of King Williams Temple is a clearly distinct form, perhaps of P. orientalis.
Many other older trees on this site are distinctive and notable but
also similarly not precisely identified.
Richmond, Thames towpath. By Petersham Meadows. A group
of three close-set massive specimens, dark foliage at low levels, distinct from
other types. These trees are quite tall, and make a single
prominent mass, clearly visible from King Henry's mound in Richmond
Park. Other similar trees can be found along this towpath. These
may correspond to the form 'Westminster' While the foliage is typical of many planes, the combined crown of these three is yellowish compared to the surrounding trees.
Romford, Eastern Avenue. Beside the A12 trunk road, to
the east of the junction with Petits Lane, on a verge at the
junction with Rise Park Boulevard, is a youngish golden leaved
tree. The colour is distinctive enough to stand out in aerial
imagery. The tree is rather upright, though that is sometimes
characteristic of young trees. Crown diameter about 15m.
Areas with unidentified trees
This section excludes other parks or gardens with collections of
known trees. These also often have unidentified trees planted alongside them.
See the collections page.
Chelsea Embankment, and other parts of the Embankment
downstream to Westminster. Along this road many of the trees appear
to be seed raised variants, few of any distinction, but different
from the more commonly seen forms. This has been referred to by
Bean, who suggests that these might be seed-raised specimens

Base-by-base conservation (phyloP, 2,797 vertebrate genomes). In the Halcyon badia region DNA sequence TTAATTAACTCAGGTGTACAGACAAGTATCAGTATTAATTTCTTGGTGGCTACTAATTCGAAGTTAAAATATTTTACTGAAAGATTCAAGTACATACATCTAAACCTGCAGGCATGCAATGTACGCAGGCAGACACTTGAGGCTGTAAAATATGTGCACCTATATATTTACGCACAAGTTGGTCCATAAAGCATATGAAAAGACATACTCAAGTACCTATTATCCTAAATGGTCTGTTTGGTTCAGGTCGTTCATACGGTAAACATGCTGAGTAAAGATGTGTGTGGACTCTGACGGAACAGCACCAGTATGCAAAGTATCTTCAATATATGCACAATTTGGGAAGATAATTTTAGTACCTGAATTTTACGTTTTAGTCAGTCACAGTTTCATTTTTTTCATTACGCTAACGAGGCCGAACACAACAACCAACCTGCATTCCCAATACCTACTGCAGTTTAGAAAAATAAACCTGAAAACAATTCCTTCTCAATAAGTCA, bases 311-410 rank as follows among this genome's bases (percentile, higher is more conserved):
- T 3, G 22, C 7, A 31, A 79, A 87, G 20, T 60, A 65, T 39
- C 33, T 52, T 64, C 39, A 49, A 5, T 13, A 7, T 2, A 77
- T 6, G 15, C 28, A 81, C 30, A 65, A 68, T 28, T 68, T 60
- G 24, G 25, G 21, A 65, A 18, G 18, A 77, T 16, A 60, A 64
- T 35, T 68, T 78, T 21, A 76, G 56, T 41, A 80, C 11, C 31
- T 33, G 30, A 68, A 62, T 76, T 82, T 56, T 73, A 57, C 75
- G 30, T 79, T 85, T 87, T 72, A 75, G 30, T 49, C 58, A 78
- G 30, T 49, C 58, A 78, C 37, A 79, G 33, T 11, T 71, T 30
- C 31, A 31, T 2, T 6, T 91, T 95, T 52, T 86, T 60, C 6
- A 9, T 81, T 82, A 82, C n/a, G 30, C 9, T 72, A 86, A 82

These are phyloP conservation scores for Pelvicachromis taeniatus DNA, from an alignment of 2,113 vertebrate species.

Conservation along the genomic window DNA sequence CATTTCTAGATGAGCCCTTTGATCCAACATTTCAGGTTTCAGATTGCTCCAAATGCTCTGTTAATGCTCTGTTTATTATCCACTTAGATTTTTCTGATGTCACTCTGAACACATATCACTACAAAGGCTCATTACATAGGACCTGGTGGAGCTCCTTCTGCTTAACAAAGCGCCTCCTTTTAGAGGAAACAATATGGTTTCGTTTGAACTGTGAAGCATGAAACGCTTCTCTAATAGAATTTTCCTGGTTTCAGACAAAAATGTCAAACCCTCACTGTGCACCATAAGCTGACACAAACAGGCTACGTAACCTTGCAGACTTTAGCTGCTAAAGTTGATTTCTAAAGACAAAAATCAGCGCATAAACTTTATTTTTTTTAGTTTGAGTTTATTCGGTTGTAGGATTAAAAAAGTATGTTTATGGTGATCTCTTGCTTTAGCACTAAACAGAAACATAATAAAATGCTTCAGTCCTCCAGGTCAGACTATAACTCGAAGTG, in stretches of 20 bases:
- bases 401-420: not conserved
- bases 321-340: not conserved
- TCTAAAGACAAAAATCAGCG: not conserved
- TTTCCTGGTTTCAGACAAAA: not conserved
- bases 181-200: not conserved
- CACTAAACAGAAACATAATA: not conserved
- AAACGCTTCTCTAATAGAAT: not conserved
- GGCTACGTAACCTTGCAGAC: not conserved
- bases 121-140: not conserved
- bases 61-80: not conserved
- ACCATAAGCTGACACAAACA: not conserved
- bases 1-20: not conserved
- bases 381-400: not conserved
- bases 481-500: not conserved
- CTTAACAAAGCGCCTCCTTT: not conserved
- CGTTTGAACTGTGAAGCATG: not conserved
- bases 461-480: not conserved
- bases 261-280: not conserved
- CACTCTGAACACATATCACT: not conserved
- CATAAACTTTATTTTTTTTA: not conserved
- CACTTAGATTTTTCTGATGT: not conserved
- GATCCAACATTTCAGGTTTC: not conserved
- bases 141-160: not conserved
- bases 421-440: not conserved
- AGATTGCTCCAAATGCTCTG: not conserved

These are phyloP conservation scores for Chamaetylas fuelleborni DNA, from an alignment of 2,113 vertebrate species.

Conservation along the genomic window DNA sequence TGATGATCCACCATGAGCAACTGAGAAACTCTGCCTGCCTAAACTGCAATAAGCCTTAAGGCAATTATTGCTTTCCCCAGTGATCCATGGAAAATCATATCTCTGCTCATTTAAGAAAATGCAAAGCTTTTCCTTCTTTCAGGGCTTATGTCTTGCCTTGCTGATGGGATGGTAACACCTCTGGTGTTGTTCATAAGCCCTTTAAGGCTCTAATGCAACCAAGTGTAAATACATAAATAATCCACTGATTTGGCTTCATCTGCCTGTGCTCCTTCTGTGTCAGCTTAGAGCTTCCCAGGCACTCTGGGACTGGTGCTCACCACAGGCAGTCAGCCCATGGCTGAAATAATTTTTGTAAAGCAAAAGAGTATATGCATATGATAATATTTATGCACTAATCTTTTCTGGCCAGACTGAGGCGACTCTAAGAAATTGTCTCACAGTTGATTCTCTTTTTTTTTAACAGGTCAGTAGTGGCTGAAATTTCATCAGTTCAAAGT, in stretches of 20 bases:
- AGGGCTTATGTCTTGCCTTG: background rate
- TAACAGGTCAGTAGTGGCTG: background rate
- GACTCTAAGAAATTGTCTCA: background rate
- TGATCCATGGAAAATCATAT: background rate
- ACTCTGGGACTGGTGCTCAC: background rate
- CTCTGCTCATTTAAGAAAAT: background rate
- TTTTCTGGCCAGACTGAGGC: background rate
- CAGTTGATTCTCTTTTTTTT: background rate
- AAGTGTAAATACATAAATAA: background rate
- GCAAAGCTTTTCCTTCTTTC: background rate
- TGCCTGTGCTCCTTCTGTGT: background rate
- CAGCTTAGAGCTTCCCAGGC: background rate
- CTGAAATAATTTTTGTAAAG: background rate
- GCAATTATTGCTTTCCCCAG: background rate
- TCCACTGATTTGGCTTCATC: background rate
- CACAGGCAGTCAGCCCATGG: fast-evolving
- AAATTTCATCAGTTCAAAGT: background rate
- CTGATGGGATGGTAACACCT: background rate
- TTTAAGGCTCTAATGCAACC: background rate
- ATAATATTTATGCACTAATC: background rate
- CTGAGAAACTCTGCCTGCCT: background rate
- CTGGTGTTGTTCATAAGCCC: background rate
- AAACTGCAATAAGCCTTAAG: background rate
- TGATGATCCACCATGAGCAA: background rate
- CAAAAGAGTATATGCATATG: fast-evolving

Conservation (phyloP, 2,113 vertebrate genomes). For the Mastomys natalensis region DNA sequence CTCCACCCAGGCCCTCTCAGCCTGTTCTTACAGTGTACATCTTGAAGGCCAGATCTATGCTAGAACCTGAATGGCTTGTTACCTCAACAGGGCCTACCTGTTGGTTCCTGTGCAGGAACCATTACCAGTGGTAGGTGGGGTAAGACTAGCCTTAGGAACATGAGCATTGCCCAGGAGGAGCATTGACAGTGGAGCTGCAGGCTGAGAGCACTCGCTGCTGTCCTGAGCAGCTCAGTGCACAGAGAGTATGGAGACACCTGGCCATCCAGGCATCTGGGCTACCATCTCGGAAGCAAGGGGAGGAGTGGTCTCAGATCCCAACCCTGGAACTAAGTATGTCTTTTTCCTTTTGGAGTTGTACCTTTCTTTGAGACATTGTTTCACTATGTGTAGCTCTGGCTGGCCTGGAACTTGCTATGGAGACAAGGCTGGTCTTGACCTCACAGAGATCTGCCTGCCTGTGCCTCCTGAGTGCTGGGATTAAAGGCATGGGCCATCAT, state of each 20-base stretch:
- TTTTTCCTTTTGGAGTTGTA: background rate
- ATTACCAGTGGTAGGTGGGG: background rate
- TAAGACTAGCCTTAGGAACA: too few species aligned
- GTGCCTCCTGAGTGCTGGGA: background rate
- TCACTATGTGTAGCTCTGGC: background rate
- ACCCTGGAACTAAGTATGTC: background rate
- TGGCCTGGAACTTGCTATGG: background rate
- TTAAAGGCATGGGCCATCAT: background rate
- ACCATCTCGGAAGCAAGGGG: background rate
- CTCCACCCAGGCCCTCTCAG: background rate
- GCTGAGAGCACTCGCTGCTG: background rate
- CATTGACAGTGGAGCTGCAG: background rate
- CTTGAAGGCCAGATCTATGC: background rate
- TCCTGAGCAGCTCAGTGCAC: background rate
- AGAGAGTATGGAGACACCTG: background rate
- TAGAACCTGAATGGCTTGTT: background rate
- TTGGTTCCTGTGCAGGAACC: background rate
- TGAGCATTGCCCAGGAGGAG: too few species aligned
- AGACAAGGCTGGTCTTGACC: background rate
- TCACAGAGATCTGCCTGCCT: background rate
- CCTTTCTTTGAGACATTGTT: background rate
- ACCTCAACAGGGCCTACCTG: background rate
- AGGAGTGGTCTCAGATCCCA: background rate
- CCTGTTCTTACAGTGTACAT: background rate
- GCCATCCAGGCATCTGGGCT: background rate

imported from France, and planted in the 1860s and 1870s.
Chingford to Upper Walthamstow and adjacent areas; some
streets such as Wadham Road and Fulborne Road have been planted
with an unidentified variety, trees currently probably 20-25 years old.
Greenwich, former Naval College grounds - including
the surrounds of the National Maritime Museum, the University,
and adjacent areas between Greenwich Park and the river. These
contain contain a number of distinct forms, perhaps derived from
seed raised specimens. Most of these have been pollarded, so that
their true shape can no longer be seen.
Highgate, Pond Square contains some young unusual forms.
In particular, there is a densely foliaged, deeply lobed form,
resembling P. orientalis 'Digitata' somewhat in leaf shape, but
clearly distinct from it in many other characteristics. Several
other variable trees can be seen nearby, approaching and along
Highgate North Hill.
Hornsey, Priory Road. At its western end approaching
Muswell Hill there are several variable trees, probably mixed
types, including in the connecting roads on its north side.
Hyde Park Corner. On the island in the traffic
roundabout there are a mixture of different varieties, some
probably variants of the oriental plane. I believe that most of
these were originally a part of the Green Park plantings.
Islington, Angel. A number of somewhat unusual young
trees can be seen in the group at the junction of City Road and
Goswell Street. These have thick fissured bark, and leaves that are
not as hairy as most planes.
Kensington Road on the southeast corner of the junction
with Palace Road, there is a line of 4 trees in the pavement. These
have branches sinuous or even contorted, leaves palmate with deep
sinuses and some appearing seven lobed, lobes narrowed at the base
and with many teeth. There is also a line of distinctive trees
immediately adjacent to the above in Palace Road but behind the
property line and pruned too high to be sure if they are the same
variety. Possibily P. orientalis.
Kew Road in Kew and Richmond has several uncommon forms,
likely to be seed raised forms, some rather resembling the Oriental
Tooting, especially on roads around St. George's Hospital has
a mixture of forms, possibly seed-raised, planted on roadsides.